In fact, in Europe itself, the theory of hegemonic long cycles initiated notably by Modelski and Goldstein, has long had less success in starting a debate in Universities, than the theories about economic long cycles lasting approximately 50 years. The real debate has often opposed rather - since the 1970s and especially 1980s - neo-Schumpeterian on one hand, with advocates of the theory of the World System on the other hand. It is true though that the World System Approach accepts more the idea of a possible existence of political long cycles. Among the neo-Schumpeterian, Kleinknecht conducted audits of the econometric theory of Kondratiev, country by country, and concludes we can consider this theory as widely tested empirically. On the other hand, proponents of the theory of the World System note that this theory does not oppose only developed countries on one hand, developing countries on the other side. It is also showed, in developed countries themselves, the presence of growing inequalities in income and endowment factors, between neighboring regions: through the establishment of systems for the construction of suitable qualifications, the long cycle and the global system naturally spread inequalities locally, according to the international division of labor. Gerhard Mensch's works can be proved to be in part as a link between these theories. On the one hand he argues for a neo-Schumpeterian explanation of the long cycles of innovation. On the other hand, since it explains that innovations through credit systems adapted to recognize the global evolution, may exist in periods of expansion like in recession periods, it justifies the fact that innovations can be supported by the public sector, for example in a recession and to increase the average skill level.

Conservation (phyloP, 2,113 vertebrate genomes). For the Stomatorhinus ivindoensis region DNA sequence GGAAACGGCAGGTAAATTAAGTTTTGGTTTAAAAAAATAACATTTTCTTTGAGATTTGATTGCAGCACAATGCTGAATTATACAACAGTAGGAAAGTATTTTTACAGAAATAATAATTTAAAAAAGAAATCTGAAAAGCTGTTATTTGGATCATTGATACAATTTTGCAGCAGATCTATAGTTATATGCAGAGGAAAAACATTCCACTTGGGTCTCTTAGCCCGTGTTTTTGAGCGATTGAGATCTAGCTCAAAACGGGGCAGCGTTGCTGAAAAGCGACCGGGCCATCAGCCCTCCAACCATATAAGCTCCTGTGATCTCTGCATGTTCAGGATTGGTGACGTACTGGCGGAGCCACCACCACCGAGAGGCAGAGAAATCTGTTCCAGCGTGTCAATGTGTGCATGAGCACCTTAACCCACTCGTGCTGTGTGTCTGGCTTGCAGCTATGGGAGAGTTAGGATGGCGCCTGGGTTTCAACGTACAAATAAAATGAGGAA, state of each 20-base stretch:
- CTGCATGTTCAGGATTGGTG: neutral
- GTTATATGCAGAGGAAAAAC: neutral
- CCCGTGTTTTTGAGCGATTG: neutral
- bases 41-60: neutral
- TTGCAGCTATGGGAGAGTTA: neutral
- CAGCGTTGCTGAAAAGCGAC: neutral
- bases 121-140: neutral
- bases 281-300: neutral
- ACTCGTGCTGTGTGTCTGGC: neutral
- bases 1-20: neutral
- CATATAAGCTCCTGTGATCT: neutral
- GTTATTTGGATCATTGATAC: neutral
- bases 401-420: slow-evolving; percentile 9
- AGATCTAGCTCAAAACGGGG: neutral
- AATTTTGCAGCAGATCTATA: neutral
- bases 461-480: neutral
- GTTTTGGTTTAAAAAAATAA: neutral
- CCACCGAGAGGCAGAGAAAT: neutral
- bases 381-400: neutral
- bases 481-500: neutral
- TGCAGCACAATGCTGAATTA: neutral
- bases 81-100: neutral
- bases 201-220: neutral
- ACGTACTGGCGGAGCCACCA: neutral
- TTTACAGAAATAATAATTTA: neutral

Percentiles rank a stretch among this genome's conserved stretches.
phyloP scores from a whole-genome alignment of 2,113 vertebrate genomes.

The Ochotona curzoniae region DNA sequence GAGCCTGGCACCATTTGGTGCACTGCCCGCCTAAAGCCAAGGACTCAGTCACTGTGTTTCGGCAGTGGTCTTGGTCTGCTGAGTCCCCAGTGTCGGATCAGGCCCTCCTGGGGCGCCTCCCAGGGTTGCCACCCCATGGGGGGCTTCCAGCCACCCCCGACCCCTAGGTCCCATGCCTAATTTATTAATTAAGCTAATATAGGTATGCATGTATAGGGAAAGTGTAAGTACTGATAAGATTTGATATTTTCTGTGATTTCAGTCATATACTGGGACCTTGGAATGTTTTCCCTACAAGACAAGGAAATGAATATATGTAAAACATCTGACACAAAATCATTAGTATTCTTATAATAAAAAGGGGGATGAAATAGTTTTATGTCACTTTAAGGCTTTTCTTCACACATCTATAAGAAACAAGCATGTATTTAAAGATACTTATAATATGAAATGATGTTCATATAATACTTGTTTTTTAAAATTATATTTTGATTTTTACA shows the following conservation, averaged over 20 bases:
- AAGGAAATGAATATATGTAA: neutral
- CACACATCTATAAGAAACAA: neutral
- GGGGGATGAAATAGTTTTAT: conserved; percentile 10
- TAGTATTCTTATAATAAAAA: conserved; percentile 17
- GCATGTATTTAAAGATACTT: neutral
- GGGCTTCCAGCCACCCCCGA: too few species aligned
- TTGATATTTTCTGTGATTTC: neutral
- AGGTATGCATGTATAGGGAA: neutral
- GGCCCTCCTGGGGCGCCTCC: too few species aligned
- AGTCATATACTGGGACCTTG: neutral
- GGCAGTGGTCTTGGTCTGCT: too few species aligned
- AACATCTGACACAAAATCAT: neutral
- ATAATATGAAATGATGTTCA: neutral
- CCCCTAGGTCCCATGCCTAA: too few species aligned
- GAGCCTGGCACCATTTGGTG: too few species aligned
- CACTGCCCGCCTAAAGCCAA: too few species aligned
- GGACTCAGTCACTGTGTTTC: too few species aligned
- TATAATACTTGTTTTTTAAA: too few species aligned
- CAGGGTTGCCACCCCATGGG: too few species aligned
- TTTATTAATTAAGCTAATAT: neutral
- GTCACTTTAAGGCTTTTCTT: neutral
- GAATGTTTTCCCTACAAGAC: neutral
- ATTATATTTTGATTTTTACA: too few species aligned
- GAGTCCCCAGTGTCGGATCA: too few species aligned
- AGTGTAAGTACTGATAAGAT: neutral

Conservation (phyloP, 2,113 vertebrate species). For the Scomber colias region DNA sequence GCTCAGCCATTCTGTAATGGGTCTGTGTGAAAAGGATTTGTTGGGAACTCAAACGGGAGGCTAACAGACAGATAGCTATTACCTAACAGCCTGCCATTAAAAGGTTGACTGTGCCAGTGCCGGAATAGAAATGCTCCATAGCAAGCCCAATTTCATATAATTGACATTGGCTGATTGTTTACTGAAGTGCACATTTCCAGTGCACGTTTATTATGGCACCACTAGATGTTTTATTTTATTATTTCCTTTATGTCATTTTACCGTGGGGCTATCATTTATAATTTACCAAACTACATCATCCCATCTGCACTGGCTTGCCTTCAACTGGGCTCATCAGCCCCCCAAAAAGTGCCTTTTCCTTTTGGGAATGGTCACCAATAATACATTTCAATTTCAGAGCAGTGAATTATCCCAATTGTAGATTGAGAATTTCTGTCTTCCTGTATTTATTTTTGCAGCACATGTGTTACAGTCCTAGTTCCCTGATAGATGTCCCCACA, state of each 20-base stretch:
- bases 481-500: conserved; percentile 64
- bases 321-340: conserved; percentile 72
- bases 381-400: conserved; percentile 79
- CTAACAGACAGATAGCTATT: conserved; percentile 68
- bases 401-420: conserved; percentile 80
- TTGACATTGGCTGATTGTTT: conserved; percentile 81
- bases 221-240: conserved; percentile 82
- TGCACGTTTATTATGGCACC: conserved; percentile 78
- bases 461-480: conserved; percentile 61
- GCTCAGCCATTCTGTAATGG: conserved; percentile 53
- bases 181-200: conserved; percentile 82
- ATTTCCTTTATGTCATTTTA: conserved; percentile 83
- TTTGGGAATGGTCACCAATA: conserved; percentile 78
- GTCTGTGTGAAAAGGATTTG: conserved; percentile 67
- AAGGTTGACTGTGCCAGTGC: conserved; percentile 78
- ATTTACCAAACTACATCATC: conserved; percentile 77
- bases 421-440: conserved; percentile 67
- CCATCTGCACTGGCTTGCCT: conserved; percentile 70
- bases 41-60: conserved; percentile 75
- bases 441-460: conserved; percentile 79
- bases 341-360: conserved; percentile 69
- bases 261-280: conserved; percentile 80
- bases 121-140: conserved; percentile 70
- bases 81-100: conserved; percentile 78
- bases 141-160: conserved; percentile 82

Methodological Enquiries[edit]